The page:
This article was posted on Friday, Sep 01, 2017

Question 1:    I read you have a new firm name and address. What’s going on?
Answer 1: I am pleased to announce that Beckman Blair LLP has joined the esteemed Berkeley firm Buresh, Kaplan, Feller and Chang P.C. and the combined firm will be known as Beckman Feller & Chang P.C. As of August 1, 2017, the firm began operating under its new name at two Bay Area locations. The main office will be located in Berkeley, at 2298 Durant Avenue, Berkeley, CA 94704, Phone: (510) 548-7474, Fax: (510) 548-7488. The firm will also relocate its San Francisco office from the current Spear Street address to 351 California Street, Suite 615, San Francisco, CA 94104.  The telephone number for the San Francisco office will remain the same. The new firm will have a new website address – Email sent to our prior email address will be forwarded to us at our new email address, which will be used starting August 1, 2017.

We are excited to begin the new firm, and join with such distinguished partners and staff as those at the firm Buresh Kaplan Feller and Chang. The combined firm will offer more resources to be able to provide more complete services to existing and future clients, including a robust real estate and landlord-tenant practice, along with decades of collective experience in civil litigation. I will continue to practice real estate and landlord-tenant law, and invite you to contact me with your questions, whether they involve a current or prospective legal matter, or the new firm.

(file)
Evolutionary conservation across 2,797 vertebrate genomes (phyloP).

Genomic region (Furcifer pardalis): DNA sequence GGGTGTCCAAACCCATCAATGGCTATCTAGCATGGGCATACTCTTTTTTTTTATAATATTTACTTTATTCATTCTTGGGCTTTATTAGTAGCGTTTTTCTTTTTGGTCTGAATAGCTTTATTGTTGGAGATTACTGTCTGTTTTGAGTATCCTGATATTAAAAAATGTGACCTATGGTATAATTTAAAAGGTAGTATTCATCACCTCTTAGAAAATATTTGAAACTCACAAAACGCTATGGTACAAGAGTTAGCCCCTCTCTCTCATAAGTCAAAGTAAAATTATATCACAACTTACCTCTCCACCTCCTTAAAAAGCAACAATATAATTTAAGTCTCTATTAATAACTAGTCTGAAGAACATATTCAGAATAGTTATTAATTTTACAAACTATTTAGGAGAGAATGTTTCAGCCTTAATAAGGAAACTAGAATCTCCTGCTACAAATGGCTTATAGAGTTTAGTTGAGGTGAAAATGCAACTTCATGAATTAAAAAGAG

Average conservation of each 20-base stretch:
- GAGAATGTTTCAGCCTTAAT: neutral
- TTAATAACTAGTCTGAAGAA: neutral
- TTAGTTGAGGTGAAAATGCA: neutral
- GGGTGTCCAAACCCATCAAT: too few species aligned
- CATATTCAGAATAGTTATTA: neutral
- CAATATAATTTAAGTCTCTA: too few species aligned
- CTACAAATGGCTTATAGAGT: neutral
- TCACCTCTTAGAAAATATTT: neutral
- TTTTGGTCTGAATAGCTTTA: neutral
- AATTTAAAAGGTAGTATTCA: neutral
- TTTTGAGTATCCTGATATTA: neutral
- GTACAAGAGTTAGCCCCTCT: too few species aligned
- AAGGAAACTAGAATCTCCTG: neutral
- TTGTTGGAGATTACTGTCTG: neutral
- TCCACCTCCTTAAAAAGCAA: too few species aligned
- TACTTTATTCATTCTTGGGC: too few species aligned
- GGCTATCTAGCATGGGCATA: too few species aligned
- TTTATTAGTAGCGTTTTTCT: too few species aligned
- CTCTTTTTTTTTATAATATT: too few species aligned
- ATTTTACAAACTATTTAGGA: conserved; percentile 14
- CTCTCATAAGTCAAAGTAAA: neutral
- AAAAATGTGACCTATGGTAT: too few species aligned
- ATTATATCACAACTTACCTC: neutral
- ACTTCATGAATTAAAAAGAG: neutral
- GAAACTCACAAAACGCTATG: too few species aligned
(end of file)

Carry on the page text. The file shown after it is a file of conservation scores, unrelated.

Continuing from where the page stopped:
Question 2: The tenant signed a six month lease that expires in January. I received a 30 day notice that they will be moving on in August. They said they do not feel safe in the neighborhood. Can I hold them responsible for the rent to the end of the lease?
Answer 2: Generally, a tenant who leaves before the end of the lease is responsible for rent for the entire term of the lease. If the tenant had a legal reason to terminate the lease early, they would not be liable for any rent beyond the time they occupied the unit (though if the unit was not habitable, even that amount would likely be excused). In your situation, unless there was information about the neighborhood you knew but did not disclose to the tenants about crime-related activity, the tenant’s belated concern probably is not a legal excuse to breach the lease. But if, for example, you knew of episodes of home invasions in the area, or auto theft, and did not disclose that information to the prospective tenants, they may be justified in breaching the lease, especially if another such event should occur  nearby or to them.